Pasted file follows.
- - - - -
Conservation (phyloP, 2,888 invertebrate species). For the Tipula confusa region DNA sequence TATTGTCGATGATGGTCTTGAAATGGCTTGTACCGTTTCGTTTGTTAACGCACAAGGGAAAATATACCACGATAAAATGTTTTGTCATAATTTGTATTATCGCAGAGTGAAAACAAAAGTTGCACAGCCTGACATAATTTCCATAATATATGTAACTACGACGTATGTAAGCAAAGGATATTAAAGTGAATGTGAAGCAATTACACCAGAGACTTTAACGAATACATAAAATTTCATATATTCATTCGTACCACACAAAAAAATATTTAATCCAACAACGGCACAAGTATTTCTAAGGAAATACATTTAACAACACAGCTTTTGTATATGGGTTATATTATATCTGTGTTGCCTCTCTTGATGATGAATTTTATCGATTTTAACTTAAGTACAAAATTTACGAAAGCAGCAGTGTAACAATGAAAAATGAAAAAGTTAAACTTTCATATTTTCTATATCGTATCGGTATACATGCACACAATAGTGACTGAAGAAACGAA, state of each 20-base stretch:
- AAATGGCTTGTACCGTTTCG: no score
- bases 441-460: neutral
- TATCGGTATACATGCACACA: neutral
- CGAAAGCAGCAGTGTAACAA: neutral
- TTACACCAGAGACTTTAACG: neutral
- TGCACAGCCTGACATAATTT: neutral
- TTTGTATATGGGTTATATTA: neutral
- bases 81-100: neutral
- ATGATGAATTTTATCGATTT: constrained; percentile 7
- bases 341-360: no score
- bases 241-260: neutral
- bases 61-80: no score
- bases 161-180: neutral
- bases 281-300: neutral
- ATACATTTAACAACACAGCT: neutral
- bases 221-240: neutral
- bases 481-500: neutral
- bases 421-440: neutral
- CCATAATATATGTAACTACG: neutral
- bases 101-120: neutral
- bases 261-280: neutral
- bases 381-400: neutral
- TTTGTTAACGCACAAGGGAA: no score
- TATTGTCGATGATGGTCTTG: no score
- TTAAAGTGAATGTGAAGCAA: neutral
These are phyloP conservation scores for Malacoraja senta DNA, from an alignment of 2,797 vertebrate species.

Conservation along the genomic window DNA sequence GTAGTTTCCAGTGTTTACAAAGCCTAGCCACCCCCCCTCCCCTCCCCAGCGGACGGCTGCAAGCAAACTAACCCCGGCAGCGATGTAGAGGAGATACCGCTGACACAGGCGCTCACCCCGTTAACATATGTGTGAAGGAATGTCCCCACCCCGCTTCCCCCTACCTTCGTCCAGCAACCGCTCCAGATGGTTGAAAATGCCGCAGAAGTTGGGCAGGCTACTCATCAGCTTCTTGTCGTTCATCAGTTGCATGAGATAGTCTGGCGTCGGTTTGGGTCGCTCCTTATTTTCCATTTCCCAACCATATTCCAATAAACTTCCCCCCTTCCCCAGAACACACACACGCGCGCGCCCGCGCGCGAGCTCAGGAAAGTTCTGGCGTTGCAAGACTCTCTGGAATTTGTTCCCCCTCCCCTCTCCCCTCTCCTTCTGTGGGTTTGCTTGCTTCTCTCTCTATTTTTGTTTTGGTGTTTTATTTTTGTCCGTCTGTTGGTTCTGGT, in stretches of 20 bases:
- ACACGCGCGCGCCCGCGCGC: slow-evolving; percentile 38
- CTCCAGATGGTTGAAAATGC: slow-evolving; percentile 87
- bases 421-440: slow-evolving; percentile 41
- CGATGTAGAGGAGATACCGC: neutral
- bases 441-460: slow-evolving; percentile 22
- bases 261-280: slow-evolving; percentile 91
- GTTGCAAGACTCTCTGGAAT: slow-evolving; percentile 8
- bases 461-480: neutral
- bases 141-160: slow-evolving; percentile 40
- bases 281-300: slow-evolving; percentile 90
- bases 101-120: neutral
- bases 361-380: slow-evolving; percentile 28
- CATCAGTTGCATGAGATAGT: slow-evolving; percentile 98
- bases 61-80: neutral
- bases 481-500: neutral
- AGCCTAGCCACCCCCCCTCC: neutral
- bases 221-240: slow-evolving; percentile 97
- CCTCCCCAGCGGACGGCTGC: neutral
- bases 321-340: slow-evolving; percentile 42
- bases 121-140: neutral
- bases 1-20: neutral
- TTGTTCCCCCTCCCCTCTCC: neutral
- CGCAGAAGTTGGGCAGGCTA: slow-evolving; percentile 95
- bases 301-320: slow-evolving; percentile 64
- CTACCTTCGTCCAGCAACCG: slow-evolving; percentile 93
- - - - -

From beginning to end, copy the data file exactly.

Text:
Conservation (phyloP, 2,888 invertebrate species). For the Tipula confusa region DNA sequence TATTGTCGATGATGGTCTTGAAATGGCTTGTACCGTTTCGTTTGTTAACGCACAAGGGAAAATATACCACGATAAAATGTTTTGTCATAATTTGTATTATCGCAGAGTGAAAACAAAAGTTGCACAGCCTGACATAATTTCCATAATATATGTAACTACGACGTATGTAAGCAAAGGATATTAAAGTGAATGTGAAGCAATTACACCAGAGACTTTAACGAATACATAAAATTTCATATATTCATTCGTACCACACAAAAAAATATTTAATCCAACAACGGCACAAGTATTTCTAAGGAAATACATTTAACAACACAGCTTTTGTATATGGGTTATATTATATCTGTGTTGCCTCTCTTGATGATGAATTTTATCGATTTTAACTTAAGTACAAAATTTACGAAAGCAGCAGTGTAACAATGAAAAATGAAAAAGTTAAACTTTCATATTTTCTATATCGTATCGGTATACATGCACACAATAGTGACTGAAGAAACGAA, state of each 20-base stretch:
- AAATGGCTTGTACCGTTTCG: no score
- bases 441-460: neutral
- TATCGGTATACATGCACACA: neutral
- CGAAAGCAGCAGTGTAACAA: neutral
- TTACACCAGAGACTTTAACG: neutral
- TGCACAGCCTGACATAATTT: neutral
- TTTGTATATGGGTTATATTA: neutral
- bases 81-100: neutral
- ATGATGAATTTTATCGATTT: constrained; percentile 7
- bases 341-360: no score
- bases 241-260: neutral
- bases 61-80: no score
- bases 161-180: neutral
- bases 281-300: neutral
- ATACATTTAACAACACAGCT: neutral
- bases 221-240: neutral
- bases 481-500: neutral
- bases 421-440: neutral
- CCATAATATATGTAACTACG: neutral
- bases 101-120: neutral
- bases 261-280: neutral
- bases 381-400: neutral
- TTTGTTAACGCACAAGGGAA: no score
- TATTGTCGATGATGGTCTTG: no score
- TTAAAGTGAATGTGAAGCAA: neutral
These are phyloP conservation scores for Malacoraja senta DNA, from an alignment of 2,797 vertebrate species.

Conservation along the genomic window DNA sequence GTAGTTTCCAGTGTTTACAAAGCCTAGCCACCCCCCCTCCCCTCCCCAGCGGACGGCTGCAAGCAAACTAACCCCGGCAGCGATGTAGAGGAGATACCGCTGACACAGGCGCTCACCCCGTTAACATATGTGTGAAGGAATGTCCCCACCCCGCTTCCCCCTACCTTCGTCCAGCAACCGCTCCAGATGGTTGAAAATGCCGCAGAAGTTGGGCAGGCTACTCATCAGCTTCTTGTCGTTCATCAGTTGCATGAGATAGTCTGGCGTCGGTTTGGGTCGCTCCTTATTTTCCATTTCCCAACCATATTCCAATAAACTTCCCCCCTTCCCCAGAACACACACACGCGCGCGCCCGCGCGCGAGCTCAGGAAAGTTCTGGCGTTGCAAGACTCTCTGGAATTTGTTCCCCCTCCCCTCTCCCCTCTCCTTCTGTGGGTTTGCTTGCTTCTCTCTCTATTTTTGTTTTGGTGTTTTATTTTTGTCCGTCTGTTGGTTCTGGT, in stretches of 20 bases:
- ACACGCGCGCGCCCGCGCGC: slow-evolving; percentile 38
- CTCCAGATGGTTGAAAATGC: slow-evolving; percentile 87
- bases 421-440: slow-evolving; percentile 41
- CGATGTAGAGGAGATACCGC: neutral
- bases 441-460: slow-evolving; percentile 22
- bases 261-280: slow-evolving; percentile 91
- GTTGCAAGACTCTCTGGAAT: slow-evolving; percentile 8
- bases 461-480: neutral
- bases 141-160: slow-evolving; percentile 40
- bases 281-300: slow-evolving; percentile 90
- bases 101-120: neutral
- bases 361-380: slow-evolving; percentile 28
- CATCAGTTGCATGAGATAGT: slow-evolving; percentile 98
- bases 61-80: neutral
- bases 481-500: neutral
- AGCCTAGCCACCCCCCCTCC: neutral
- bases 221-240: slow-evolving; percentile 97
- CCTCCCCAGCGGACGGCTGC: neutral
- bases 321-340: slow-evolving; percentile 42
- bases 121-140: neutral
- bases 1-20: neutral
- TTGTTCCCCCTCCCCTCTCC: neutral
- CGCAGAAGTTGGGCAGGCTA: slow-evolving; percentile 95
- bases 301-320: slow-evolving; percentile 64
- CTACCTTCGTCCAGCAACCG: slow-evolving; percentile 93